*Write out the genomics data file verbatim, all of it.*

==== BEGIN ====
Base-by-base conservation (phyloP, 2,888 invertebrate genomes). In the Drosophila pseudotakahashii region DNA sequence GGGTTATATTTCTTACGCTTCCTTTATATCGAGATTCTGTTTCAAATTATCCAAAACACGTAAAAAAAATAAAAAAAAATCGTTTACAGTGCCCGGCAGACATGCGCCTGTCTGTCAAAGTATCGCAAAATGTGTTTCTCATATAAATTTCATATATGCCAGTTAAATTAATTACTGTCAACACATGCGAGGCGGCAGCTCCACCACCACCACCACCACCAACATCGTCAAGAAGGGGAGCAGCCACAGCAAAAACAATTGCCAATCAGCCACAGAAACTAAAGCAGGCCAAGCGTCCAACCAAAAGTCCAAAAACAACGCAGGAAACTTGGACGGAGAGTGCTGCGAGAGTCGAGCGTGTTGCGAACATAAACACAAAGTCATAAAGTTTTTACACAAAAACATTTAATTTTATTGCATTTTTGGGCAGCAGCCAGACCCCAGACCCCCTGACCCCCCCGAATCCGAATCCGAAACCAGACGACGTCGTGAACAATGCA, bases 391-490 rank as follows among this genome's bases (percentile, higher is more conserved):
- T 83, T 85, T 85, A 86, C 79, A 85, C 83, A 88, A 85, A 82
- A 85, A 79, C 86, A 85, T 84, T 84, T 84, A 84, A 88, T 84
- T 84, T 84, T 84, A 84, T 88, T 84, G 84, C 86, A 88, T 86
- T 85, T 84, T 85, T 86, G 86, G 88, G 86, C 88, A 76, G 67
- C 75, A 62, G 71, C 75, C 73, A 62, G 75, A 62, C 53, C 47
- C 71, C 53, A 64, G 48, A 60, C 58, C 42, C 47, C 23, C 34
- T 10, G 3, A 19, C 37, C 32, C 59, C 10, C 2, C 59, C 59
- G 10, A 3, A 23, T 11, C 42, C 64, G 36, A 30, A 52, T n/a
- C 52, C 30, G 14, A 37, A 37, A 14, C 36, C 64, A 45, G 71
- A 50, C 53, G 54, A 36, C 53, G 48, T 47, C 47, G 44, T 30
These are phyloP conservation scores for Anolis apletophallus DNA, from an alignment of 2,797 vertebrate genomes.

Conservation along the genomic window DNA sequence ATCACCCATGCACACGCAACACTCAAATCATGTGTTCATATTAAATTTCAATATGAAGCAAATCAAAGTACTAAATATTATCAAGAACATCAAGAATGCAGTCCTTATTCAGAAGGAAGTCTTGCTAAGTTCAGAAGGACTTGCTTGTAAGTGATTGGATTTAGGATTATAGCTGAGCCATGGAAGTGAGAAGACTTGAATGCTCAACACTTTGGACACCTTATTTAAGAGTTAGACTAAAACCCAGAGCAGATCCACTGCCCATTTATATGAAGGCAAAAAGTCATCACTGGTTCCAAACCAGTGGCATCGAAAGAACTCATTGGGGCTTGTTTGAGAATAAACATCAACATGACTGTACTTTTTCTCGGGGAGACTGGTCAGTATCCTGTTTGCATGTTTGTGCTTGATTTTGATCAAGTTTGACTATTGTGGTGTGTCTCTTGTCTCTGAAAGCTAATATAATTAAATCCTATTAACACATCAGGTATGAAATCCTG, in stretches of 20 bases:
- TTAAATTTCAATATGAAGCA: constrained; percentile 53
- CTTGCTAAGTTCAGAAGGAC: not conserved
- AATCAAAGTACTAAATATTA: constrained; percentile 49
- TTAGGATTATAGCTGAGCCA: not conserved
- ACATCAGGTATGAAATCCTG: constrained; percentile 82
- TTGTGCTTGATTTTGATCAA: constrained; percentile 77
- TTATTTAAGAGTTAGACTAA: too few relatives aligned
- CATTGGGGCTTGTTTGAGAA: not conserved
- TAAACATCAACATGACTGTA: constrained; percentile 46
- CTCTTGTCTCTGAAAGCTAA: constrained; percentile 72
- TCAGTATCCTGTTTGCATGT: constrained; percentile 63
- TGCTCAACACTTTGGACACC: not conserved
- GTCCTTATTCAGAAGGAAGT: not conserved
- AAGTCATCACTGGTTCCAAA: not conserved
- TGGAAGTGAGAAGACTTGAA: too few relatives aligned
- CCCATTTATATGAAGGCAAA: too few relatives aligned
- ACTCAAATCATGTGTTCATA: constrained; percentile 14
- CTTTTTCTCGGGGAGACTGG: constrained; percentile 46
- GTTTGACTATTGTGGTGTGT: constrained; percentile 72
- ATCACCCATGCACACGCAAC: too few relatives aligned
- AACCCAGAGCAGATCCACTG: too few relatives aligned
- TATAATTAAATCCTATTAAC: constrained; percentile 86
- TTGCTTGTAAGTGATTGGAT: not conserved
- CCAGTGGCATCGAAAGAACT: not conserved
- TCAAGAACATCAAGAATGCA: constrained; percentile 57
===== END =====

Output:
Base-by-base conservation (phyloP, 2,888 invertebrate genomes). In the Drosophila pseudotakahashii region DNA sequence GGGTTATATTTCTTACGCTTCCTTTATATCGAGATTCTGTTTCAAATTATCCAAAACACGTAAAAAAAATAAAAAAAAATCGTTTACAGTGCCCGGCAGACATGCGCCTGTCTGTCAAAGTATCGCAAAATGTGTTTCTCATATAAATTTCATATATGCCAGTTAAATTAATTACTGTCAACACATGCGAGGCGGCAGCTCCACCACCACCACCACCACCAACATCGTCAAGAAGGGGAGCAGCCACAGCAAAAACAATTGCCAATCAGCCACAGAAACTAAAGCAGGCCAAGCGTCCAACCAAAAGTCCAAAAACAACGCAGGAAACTTGGACGGAGAGTGCTGCGAGAGTCGAGCGTGTTGCGAACATAAACACAAAGTCATAAAGTTTTTACACAAAAACATTTAATTTTATTGCATTTTTGGGCAGCAGCCAGACCCCAGACCCCCTGACCCCCCCGAATCCGAATCCGAAACCAGACGACGTCGTGAACAATGCA, bases 391-490 rank as follows among this genome's bases (percentile, higher is more conserved):
- T 83, T 85, T 85, A 86, C 79, A 85, C 83, A 88, A 85, A 82
- A 85, A 79, C 86, A 85, T 84, T 84, T 84, A 84, A 88, T 84
- T 84, T 84, T 84, A 84, T 88, T 84, G 84, C 86, A 88, T 86
- T 85, T 84, T 85, T 86, G 86, G 88, G 86, C 88, A 76, G 67
- C 75, A 62, G 71, C 75, C 73, A 62, G 75, A 62, C 53, C 47
- C 71, C 53, A 64, G 48, A 60, C 58, C 42, C 47, C 23, C 34
- T 10, G 3, A 19, C 37, C 32, C 59, C 10, C 2, C 59, C 59
- G 10, A 3, A 23, T 11, C 42, C 64, G 36, A 30, A 52, T n/a
- C 52, C 30, G 14, A 37, A 37, A 14, C 36, C 64, A 45, G 71
- A 50, C 53, G 54, A 36, C 53, G 48, T 47, C 47, G 44, T 30
These are phyloP conservation scores for Anolis apletophallus DNA, from an alignment of 2,797 vertebrate genomes.

Conservation along the genomic window DNA sequence ATCACCCATGCACACGCAACACTCAAATCATGTGTTCATATTAAATTTCAATATGAAGCAAATCAAAGTACTAAATATTATCAAGAACATCAAGAATGCAGTCCTTATTCAGAAGGAAGTCTTGCTAAGTTCAGAAGGACTTGCTTGTAAGTGATTGGATTTAGGATTATAGCTGAGCCATGGAAGTGAGAAGACTTGAATGCTCAACACTTTGGACACCTTATTTAAGAGTTAGACTAAAACCCAGAGCAGATCCACTGCCCATTTATATGAAGGCAAAAAGTCATCACTGGTTCCAAACCAGTGGCATCGAAAGAACTCATTGGGGCTTGTTTGAGAATAAACATCAACATGACTGTACTTTTTCTCGGGGAGACTGGTCAGTATCCTGTTTGCATGTTTGTGCTTGATTTTGATCAAGTTTGACTATTGTGGTGTGTCTCTTGTCTCTGAAAGCTAATATAATTAAATCCTATTAACACATCAGGTATGAAATCCTG, in stretches of 20 bases:
- TTAAATTTCAATATGAAGCA: constrained; percentile 53
- CTTGCTAAGTTCAGAAGGAC: not conserved
- AATCAAAGTACTAAATATTA: constrained; percentile 49
- TTAGGATTATAGCTGAGCCA: not conserved
- ACATCAGGTATGAAATCCTG: constrained; percentile 82
- TTGTGCTTGATTTTGATCAA: constrained; percentile 77
- TTATTTAAGAGTTAGACTAA: too few relatives aligned
- CATTGGGGCTTGTTTGAGAA: not conserved
- TAAACATCAACATGACTGTA: constrained; percentile 46
- CTCTTGTCTCTGAAAGCTAA: constrained; percentile 72
- TCAGTATCCTGTTTGCATGT: constrained; percentile 63
- TGCTCAACACTTTGGACACC: not conserved
- GTCCTTATTCAGAAGGAAGT: not conserved
- AAGTCATCACTGGTTCCAAA: not conserved
- TGGAAGTGAGAAGACTTGAA: too few relatives aligned
- CCCATTTATATGAAGGCAAA: too few relatives aligned
- ACTCAAATCATGTGTTCATA: constrained; percentile 14
- CTTTTTCTCGGGGAGACTGG: constrained; percentile 46
- GTTTGACTATTGTGGTGTGT: constrained; percentile 72
- ATCACCCATGCACACGCAAC: too few relatives aligned
- AACCCAGAGCAGATCCACTG: too few relatives aligned
- TATAATTAAATCCTATTAAC: constrained; percentile 86
- TTGCTTGTAAGTGATTGGAT: not conserved
- CCAGTGGCATCGAAAGAACT: not conserved
- TCAAGAACATCAAGAATGCA: constrained; percentile 57